Bessarabia, a S. W. province of European Russia, bounded N. and E. by the Dniester, which separates it from Austrian Galicia, and the Russian governments of Podolia and Kherson, S. E. by the Black sea, and S. and W. by Moldavia and Bukowina; area, 14,012 sq. m.; pop. in 1867, 1,052,013, comprising Moldavians, Russians, Bulgarians, Jews, Armenians, Greeks, Gypsies, and French and German colonists. The northern and larger part of Bessarabia is traversed by a low branch of the Carpathian mountains, with a succession of wooded hills and vales, and a fertile soil. The lower part of the province consists of fertile but treeless steppes, watered by tributaries of the Dniester and Pruth, and affording rich pasturage for horses, buffaloes, and sheep. Immense quantities of wheat, barley, and maize are raised. The vine flourishes, and melons and other fruits grow in abundance. Flax, hemp, tobacco, dye plants, and poppies are also raised. Coal and marble have been found in the mountains, and saltpetre in the environs of Soroki on the Dniester The principal rivers of Bessarabia are the Dniester, the Yalpukh, tributary of the Danube, and the Pruth, which forms a part of the W. boundary.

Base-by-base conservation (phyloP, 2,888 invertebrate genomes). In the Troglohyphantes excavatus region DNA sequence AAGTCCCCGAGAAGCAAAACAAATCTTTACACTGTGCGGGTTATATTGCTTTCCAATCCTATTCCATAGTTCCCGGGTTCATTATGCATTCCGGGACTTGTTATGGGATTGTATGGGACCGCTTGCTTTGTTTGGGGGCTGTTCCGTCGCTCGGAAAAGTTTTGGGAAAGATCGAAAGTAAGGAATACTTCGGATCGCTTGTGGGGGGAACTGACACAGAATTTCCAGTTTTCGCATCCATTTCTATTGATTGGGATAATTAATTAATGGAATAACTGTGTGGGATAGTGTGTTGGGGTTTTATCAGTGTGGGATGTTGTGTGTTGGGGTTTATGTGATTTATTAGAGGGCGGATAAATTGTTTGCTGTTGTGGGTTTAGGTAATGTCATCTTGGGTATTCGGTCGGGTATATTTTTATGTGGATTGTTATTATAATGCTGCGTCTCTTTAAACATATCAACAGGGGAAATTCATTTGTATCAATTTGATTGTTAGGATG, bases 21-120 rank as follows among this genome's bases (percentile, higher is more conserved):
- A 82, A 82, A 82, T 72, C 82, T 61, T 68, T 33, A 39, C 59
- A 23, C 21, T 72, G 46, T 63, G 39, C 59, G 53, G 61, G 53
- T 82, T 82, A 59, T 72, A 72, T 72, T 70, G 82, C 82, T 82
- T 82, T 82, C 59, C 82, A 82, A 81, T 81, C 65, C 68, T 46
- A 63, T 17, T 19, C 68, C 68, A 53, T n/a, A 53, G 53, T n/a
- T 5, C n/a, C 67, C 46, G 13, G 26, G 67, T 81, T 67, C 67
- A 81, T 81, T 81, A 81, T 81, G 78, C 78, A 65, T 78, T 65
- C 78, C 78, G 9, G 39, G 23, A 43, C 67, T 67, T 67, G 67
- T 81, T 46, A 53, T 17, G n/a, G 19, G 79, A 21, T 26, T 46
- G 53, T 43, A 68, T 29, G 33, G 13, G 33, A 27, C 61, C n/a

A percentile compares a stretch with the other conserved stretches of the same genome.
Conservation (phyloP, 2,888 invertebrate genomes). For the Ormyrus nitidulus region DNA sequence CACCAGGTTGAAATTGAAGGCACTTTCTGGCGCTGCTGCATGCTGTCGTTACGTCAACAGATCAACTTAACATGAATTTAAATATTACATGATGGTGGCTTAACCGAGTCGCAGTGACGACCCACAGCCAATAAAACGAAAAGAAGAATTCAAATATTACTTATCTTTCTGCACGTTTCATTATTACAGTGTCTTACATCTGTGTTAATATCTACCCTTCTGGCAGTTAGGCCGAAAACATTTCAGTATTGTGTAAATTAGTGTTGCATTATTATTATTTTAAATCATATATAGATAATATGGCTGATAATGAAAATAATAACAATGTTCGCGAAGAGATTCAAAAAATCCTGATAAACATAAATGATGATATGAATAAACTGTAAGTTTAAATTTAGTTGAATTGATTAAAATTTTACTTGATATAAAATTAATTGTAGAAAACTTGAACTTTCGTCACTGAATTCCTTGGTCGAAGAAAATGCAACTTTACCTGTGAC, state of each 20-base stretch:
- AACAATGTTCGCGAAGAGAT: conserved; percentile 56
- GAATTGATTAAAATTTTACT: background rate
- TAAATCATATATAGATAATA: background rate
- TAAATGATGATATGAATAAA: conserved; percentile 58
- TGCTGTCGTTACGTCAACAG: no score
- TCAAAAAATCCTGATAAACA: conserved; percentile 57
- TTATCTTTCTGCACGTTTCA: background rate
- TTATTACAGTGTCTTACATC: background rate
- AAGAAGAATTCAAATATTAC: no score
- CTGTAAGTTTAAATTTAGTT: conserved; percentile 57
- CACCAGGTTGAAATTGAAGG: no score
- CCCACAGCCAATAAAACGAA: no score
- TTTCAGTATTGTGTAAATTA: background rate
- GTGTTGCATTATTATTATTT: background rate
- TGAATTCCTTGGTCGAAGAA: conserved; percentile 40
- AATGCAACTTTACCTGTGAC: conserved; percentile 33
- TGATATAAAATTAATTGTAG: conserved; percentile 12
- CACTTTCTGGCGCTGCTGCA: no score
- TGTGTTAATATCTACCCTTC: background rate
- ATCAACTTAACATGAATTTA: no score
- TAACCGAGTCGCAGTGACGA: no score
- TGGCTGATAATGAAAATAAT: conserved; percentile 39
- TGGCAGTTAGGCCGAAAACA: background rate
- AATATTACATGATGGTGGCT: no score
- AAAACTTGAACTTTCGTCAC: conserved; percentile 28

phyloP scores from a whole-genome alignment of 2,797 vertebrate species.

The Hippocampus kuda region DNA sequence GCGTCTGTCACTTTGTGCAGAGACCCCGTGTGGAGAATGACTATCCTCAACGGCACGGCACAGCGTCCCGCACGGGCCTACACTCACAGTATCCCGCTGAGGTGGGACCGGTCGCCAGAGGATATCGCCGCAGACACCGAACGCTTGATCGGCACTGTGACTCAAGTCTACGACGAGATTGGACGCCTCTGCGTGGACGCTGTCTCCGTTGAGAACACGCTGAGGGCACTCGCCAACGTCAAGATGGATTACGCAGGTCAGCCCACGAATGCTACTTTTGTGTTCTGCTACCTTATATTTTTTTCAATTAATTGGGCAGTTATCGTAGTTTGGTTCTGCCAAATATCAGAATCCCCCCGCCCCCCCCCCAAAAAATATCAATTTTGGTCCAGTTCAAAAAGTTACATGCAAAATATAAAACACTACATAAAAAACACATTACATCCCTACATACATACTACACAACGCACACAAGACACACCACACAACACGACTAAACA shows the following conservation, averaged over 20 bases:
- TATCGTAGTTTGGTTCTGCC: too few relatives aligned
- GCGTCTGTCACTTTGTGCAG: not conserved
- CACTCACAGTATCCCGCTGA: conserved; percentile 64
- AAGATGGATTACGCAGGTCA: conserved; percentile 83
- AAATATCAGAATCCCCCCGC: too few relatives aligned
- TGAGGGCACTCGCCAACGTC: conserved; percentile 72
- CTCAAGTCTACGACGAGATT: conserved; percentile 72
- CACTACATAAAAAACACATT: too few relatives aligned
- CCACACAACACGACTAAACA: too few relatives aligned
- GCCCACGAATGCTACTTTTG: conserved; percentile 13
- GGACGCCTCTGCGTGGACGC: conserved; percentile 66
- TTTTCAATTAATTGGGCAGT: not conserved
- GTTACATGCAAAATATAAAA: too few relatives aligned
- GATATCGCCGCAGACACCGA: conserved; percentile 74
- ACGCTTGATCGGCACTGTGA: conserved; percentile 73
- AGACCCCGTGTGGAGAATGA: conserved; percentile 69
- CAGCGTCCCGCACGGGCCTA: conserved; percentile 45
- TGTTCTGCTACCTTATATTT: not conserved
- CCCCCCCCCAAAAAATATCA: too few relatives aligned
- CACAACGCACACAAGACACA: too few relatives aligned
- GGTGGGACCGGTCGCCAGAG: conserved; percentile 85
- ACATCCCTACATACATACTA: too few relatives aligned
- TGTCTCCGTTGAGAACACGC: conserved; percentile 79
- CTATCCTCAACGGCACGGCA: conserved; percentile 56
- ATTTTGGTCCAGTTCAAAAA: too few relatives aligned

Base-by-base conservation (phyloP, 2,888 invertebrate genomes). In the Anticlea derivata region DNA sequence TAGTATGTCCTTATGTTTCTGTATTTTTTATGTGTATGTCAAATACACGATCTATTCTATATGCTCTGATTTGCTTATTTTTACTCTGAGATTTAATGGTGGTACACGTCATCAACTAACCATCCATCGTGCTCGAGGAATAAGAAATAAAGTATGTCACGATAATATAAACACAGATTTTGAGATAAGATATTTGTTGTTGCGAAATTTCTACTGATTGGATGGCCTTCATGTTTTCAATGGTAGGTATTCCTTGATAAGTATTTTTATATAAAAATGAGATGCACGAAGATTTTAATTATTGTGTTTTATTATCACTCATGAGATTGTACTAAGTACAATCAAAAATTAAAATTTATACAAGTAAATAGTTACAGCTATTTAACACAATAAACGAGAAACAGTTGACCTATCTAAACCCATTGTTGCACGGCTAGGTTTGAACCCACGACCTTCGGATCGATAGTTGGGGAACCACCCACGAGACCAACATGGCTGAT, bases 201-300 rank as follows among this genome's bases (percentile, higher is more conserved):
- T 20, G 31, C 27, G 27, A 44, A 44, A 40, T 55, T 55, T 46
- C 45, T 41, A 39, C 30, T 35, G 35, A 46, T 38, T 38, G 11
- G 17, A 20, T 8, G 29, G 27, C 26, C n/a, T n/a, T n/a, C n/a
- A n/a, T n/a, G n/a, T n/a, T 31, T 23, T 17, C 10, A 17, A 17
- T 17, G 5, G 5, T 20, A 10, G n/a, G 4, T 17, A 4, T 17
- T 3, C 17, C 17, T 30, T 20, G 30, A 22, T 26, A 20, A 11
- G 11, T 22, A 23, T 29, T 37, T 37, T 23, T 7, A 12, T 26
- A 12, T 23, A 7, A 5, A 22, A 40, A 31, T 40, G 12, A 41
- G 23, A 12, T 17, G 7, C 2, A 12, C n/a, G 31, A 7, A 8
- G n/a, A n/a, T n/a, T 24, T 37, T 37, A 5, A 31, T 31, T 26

The climate is mild and salubrious, but in the southern parts, which are not sheltered by mountains, the winters are very severe and the summers excessively warm. The seat of government is at Kishenev. The only harbor is Akerman. Other important towns are Bender, Soroki, and Khotin or Chocim, all on the Dniester. - The primitive inhabitants of Bessarabia were nomadic Scvthian tribes. It was nominallv a part of the Roman province of Dacia. In the 3d century it was occupied by the Goths, and in the 5th it was ravaged by the Huns. Then followed the Avars, Bulgarians, and Slavs. In the 7th century the Bessi obtained the supremacy, and from them the country is said to have taken its name. In the 14th century it formed part of Moldavia, and with it, in the 16th, became tributary to Turkey. It soon after suffered a terrible incursion of Tartars, and subsequently the horrors of frequent wars between the Russians and Turks. In the peace of Bucharest (1812) it was ceded to Russia. By the treaty of Paris (1856) Russia ceded to Turkey the southern part of Bessarabia, which included Ismail, Tutchkov, the district of Kagul, the greater part of that of Akerman, and most of the salt lakes.
This was annexed to Moldavia.